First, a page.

ZOLVE.com – Another RE Network

[photopress:et.jpg,thumb,alignright]On Sunday I had the opportunity to interview Brian Wilson who is today launching yet another Real Estate “Social” Networking platform, ZOLVE.com

The press release states it is “the industry’s first and only”:

COLORADO SPRINGS, COLO. – October 9, 2007 – Zolve today announced the launch of the first online network for real estate professionals. Zolve is the industry’s first and only online real estate network designed to help real estate professionals streamline the client referral process and expand their spheres of influence in order to do more business.”

We all know it isn’t the first, but it may be the first to charge for the privilege of being a participant.

“Zolve offers a 30-day, risk free trial. During the first year of operation, Zolve membership is $395, a discount of $600 from the list price of $995 per year or $99 per month.”

The interesting part of this story is that Brian dreamed up the idea after being deployed and while serving in Baghdad.

The more I spoke with Brian, the less I got the impression that it was like Facebook or Linkedin, the two names he mentioned the most during the call. I said, Brian, it sounds more like a network that would have been started based on a designation like CRS. A place where agents with a CRS designation could find other CRS designated agents.

He said, well ARDELL you kind of “nailed it” in that I DID start with fellow CRS designees. I asked how many of the 2,200 pre-signed members were CRS designees. Brian replied ALL 2,200 of them hold the CRS designation.

Given that fact, one might sign up now in case the current participants assume that all are CRS designees. Just sit quietly in the closet like ET, hoping to blend in and be chosen by association. Though I think it might have been more valuable if holding the CRS Designation was a requirement of membership long term. With all of the Social Networking platforms springing up everywhere, perhaps an exclusive group would have more appeal.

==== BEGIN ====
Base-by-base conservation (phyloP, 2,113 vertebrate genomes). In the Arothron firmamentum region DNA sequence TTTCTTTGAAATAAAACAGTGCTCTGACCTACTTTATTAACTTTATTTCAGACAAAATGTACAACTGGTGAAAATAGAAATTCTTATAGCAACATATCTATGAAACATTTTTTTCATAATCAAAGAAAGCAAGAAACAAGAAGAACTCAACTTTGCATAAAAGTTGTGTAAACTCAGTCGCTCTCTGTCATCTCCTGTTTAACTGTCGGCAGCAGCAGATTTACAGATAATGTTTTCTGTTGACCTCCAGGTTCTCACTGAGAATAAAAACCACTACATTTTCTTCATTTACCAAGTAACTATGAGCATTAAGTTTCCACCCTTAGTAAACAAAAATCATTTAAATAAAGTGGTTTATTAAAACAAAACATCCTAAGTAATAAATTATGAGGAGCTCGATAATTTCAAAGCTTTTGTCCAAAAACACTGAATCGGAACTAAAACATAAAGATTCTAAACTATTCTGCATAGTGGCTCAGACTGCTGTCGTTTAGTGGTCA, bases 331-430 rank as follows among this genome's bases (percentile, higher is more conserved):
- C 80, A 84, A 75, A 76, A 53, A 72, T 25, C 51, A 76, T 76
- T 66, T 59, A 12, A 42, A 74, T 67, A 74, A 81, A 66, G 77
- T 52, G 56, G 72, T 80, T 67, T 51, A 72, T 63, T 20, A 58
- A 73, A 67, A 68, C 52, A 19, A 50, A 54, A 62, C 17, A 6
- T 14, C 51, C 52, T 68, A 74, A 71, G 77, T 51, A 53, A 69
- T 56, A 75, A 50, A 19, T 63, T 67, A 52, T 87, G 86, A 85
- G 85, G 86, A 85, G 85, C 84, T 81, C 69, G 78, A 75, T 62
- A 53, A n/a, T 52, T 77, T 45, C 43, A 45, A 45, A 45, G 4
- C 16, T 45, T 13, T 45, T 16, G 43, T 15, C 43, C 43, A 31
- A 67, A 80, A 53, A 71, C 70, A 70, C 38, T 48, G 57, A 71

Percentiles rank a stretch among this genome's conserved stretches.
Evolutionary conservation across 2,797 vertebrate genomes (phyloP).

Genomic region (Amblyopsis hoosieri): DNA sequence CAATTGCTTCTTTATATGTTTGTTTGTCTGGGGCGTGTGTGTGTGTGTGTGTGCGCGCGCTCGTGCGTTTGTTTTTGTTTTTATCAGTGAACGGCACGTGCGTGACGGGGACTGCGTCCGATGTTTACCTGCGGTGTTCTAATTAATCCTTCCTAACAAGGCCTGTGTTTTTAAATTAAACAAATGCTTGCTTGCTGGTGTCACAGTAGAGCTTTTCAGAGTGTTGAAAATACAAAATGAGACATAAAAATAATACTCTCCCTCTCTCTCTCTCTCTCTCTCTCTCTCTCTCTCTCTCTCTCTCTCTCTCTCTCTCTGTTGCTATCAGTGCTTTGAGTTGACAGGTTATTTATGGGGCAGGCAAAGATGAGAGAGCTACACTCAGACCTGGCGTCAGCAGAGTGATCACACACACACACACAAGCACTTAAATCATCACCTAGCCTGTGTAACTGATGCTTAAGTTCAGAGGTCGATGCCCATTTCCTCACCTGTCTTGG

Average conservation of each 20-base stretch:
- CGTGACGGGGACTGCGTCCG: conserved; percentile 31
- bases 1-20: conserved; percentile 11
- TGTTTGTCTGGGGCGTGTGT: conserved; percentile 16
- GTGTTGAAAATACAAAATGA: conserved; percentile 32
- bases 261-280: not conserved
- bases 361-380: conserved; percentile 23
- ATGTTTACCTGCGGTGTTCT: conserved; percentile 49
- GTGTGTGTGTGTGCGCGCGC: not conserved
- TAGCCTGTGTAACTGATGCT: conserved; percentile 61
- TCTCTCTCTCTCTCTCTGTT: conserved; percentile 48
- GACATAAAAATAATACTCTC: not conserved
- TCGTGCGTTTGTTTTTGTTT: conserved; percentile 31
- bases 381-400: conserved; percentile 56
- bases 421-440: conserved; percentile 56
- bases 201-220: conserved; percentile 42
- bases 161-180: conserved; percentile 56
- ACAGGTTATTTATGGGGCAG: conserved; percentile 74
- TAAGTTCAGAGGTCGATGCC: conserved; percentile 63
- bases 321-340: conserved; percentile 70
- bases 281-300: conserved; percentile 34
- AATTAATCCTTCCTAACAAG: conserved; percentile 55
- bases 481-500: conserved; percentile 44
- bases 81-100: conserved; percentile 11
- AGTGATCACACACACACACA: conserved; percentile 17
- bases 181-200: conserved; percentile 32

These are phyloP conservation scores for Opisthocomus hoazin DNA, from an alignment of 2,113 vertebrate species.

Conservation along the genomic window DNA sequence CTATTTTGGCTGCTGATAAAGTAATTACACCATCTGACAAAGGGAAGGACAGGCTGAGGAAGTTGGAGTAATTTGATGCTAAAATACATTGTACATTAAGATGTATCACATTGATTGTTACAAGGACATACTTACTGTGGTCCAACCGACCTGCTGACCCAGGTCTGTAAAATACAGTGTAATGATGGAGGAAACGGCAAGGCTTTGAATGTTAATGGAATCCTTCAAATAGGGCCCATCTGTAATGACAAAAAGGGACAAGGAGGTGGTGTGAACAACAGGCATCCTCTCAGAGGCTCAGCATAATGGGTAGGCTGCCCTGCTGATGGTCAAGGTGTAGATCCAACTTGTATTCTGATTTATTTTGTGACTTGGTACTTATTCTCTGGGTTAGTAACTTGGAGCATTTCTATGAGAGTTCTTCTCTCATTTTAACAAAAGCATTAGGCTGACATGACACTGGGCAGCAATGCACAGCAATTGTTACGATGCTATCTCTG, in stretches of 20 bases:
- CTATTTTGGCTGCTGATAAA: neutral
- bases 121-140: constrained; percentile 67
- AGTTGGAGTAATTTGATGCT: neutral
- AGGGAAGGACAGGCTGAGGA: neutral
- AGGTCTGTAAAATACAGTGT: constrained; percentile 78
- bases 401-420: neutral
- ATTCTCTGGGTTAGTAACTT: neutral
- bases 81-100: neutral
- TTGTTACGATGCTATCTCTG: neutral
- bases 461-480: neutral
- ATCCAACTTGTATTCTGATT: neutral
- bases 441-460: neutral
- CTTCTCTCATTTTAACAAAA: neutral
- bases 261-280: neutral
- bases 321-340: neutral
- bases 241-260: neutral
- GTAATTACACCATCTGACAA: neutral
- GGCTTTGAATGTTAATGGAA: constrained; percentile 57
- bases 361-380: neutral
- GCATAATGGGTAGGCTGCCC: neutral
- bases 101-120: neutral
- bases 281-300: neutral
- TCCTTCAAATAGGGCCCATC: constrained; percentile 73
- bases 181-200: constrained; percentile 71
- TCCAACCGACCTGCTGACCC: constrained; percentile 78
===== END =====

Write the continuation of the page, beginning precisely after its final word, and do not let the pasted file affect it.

The referral fees are exchanged broker to broker in the selection process, and not shared in any way by the ZOLVE owners. While it is being touted as a place for agents to find other agents, I think its value will lie in buyers and sellers being able to view the members directly.

Everyone can find most agents online all by themselves. Shouldn’t the process of an agent getting 25% or more of the commission for telling another agent about someone who is interested in buying or selling a home just go away? Shouldn’t companies like Microsoft let their new hirees from around the Country go to one of these sites and pick their own agent, instead of charging the agent 35% or more so that the Company can choose an agent for them, to help defray the relocation costs?

Still the question begs to be answered. When will technology benefit the buyers and sellers directly? When will the machine that keeps the commission high so it can be split up into various slices, fall by the wayside? When will the buyers and sellers be able to take that same 25% – 35% or more for themselves, by entering into sites like ZOLVE and choosing their own agent.

Why can’t they “refer themselves” and take the same money an agent is more than willing to pay to another agent, but not to their client direct?

Until new and more sites evolve that create better and cheaper options for consumers, these sites like ZOLVE are just another way to perpetuate same old, same old. All the commission dollars being kept high to support the good old boy agent to agent palm greasing.

So a real estate broker, this one sitting in Baghdad, dreamed up yet another way to profit off agents paying each other for an introduction to a buyer or seller of real estate, adding yet another layer of cost for the consumer.

Better to have used that “think time” to find a way for buyers and sellers to pay a small fee to enter the site, choose their own agent, and take 25% of the commission into their corner.

Referral fees should go away. Yet another site to perpetuate referral fees is using Web 2.0 for the wrong reason.